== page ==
Arrange for an M&A right from the start, and you will be in better shape than most when acquirers start calling.
So you’ve built a startup through sheer will and grit, creating something amazing from the ground upwards. You’ve got everything streamlined, finances are in order as well as your analytics are on point. You’d prefer to exit for a few fast cash — but how?
An M&A may be the ticket — probably 99 percent of exits are M&As (for whatever you find out about IPOs, they are relatively rare considered just how many startups exist). I’ve started and sold several startups into M&As. Below are a few things you need to know to cash out successfully rather than becoming another failed statistic.
One advisory warning: an excellent product is just the start.
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For my latest venture venture I needed to produce a startup in an area that is booming to provide me the best potential for acquisition. I started Chattypeople, my chatbot building tool company, in a hot market that’s growing exponentially. The adoption of chatbots into marketing and sales strategies is moving extremely fast, therefore i was a confident it could sell easily created an excellent product with a good customer base.
If you’re creating something in a so-so market, your likelihood of an exit diminish greatly.
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Possessing your company isn’t enough to exit. You should build-up your credibility in the area by spreading your knowledge to other sources. I wrote blogs and white papers for my website, contributed articles to national magazines and interviewed other chatbot experts. By enough time I sold Chattypeople, my expertise in chatbots was well-known so audience took both me and my startup seriously.
Why I Made a decision to Take the amount of money and Sell My Startup
Take your newfound credibility on the circuit. Speaking at tech conferences and conventions has two-fold rewards: you get a lot more credibility and you get more eyes on your own startup. Thus giving you more chances to consult with people thinking about buying your startup, and more chances to speak about the effectiveness of your product.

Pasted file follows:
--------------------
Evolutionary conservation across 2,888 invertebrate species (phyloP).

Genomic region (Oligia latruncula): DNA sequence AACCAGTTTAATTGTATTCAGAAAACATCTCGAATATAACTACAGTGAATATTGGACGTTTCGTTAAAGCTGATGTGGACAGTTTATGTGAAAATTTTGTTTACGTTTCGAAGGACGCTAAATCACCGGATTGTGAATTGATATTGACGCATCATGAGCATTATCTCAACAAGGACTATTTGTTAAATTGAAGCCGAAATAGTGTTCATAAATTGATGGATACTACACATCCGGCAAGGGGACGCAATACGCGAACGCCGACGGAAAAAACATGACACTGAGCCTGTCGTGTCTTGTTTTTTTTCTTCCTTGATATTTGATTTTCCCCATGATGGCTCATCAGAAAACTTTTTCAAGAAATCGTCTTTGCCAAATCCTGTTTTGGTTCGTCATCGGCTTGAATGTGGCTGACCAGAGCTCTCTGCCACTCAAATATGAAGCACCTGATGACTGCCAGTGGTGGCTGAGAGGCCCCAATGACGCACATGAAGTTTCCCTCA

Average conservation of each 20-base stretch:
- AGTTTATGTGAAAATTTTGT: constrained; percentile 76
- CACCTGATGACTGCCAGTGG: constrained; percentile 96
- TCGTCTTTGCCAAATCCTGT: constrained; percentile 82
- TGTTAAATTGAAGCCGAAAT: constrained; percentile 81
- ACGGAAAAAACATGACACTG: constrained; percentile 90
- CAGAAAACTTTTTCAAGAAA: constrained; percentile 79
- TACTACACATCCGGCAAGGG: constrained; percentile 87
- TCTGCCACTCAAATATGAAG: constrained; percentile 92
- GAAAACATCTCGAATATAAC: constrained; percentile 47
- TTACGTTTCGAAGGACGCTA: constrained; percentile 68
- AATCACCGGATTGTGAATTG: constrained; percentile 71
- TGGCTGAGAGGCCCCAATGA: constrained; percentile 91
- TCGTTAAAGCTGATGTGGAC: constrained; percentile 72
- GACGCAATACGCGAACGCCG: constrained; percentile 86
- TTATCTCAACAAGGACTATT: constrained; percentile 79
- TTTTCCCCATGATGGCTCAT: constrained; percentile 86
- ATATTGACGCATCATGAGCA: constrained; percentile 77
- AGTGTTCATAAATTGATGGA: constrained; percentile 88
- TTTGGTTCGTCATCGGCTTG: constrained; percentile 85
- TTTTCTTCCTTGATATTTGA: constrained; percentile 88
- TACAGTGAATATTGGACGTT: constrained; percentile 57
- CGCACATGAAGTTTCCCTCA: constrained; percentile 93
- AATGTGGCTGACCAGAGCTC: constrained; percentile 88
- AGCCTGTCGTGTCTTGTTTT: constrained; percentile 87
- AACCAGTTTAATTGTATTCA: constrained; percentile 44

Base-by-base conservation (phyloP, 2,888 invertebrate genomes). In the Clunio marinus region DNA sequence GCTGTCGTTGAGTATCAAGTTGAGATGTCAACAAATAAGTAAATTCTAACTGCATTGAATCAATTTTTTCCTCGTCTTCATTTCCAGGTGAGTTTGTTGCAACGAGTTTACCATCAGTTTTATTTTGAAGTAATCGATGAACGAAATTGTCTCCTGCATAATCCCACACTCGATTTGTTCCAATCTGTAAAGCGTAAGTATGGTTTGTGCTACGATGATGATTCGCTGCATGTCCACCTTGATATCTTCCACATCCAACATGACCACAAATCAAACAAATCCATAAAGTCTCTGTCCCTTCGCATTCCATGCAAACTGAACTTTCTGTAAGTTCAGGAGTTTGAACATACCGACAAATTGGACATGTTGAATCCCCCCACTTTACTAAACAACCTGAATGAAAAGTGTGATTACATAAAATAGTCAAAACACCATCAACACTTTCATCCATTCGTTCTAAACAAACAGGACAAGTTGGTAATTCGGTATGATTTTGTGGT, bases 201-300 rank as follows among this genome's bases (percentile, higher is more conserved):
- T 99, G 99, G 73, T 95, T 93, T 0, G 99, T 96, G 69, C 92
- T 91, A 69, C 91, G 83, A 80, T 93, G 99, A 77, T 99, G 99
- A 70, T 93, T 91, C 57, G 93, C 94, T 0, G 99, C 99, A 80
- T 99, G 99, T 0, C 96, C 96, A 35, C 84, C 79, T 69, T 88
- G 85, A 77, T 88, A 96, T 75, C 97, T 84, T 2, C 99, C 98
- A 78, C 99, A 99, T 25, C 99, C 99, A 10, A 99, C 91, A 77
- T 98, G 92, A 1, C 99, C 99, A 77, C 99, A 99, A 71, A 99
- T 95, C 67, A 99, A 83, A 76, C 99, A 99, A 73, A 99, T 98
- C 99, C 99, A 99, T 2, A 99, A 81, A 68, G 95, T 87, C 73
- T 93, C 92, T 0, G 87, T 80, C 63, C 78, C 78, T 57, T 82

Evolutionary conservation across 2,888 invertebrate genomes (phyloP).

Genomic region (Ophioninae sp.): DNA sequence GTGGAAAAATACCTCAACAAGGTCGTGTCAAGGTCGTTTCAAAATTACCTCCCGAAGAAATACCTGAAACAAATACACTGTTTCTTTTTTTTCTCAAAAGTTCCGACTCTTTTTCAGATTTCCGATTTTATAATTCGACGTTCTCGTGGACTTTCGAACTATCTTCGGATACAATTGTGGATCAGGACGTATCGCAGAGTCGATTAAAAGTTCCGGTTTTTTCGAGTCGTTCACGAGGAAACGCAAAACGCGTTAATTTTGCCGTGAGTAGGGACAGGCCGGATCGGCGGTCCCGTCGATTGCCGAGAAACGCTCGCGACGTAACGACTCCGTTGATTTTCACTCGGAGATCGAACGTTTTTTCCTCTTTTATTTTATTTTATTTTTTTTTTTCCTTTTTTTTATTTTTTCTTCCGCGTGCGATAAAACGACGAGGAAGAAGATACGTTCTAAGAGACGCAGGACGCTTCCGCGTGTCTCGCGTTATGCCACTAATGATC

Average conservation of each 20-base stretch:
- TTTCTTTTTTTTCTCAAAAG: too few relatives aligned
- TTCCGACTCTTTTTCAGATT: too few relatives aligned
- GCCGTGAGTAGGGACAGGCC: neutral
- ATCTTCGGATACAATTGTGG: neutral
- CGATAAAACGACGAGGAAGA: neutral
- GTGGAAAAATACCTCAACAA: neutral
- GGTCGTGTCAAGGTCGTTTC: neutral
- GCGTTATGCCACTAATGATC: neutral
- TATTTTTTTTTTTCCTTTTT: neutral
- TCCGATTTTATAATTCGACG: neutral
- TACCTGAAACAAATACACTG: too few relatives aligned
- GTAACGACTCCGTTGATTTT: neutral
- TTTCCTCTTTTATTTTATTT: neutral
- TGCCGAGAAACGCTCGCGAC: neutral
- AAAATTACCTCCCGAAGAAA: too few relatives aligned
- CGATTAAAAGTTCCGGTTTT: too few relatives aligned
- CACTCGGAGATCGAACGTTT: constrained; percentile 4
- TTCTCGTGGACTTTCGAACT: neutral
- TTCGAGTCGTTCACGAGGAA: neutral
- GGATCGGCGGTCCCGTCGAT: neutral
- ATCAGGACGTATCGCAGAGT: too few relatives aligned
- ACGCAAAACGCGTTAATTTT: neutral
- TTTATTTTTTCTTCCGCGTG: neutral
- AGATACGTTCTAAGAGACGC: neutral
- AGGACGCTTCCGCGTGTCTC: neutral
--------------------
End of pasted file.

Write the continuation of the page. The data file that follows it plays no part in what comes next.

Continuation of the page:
How exactly to Sell Your Startup’s Long-Term Vision
You don’t know very well what you don’t know, and other founders have the wisdom you will need. But moreover, other founders have the means and the interest to be audience of your company. They could know anyone who has a pastime in your product or space, who goes seriously just because a colleague recommended you.
Among the founders of MobileMonkey eventually bought my company to increase his company. It had been through meeting and networking with other founders that I came across the proper buyer for Chattypeople.
Would You Sell Your Startup AT THIS TIME EASILY Gave You $600,000?
What’s your story? What exactly are your specific selling points? Have you got a solid brand identity? These exact things matter, more than you imagine. Strong PR gets and keeps your visitors interested, creates brand buzz, and makes customer relationships. Those customer relationships must be captured and creating a bug sales funnel can do this. Ensure that your funnel is multi-modality and largely automated, in order to free up time to accomplish the work it will require to market.
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The largest mistake that I see founders make is selling when the marketplace is lagging, or when their company isn’t doing perfectly. You’re only likely to get those big numbers once you have a product that’s synergistic and good for a potential buyer. Don’t quit focusing on your growth potential and innovation because you think you may sell soon.
There’s always likely to be considered a learning curve when you sell your first startup, but hopefully you can study from my experience. Arrange for an M&A right from the start, and you’ll maintain better shape than most when acquirers star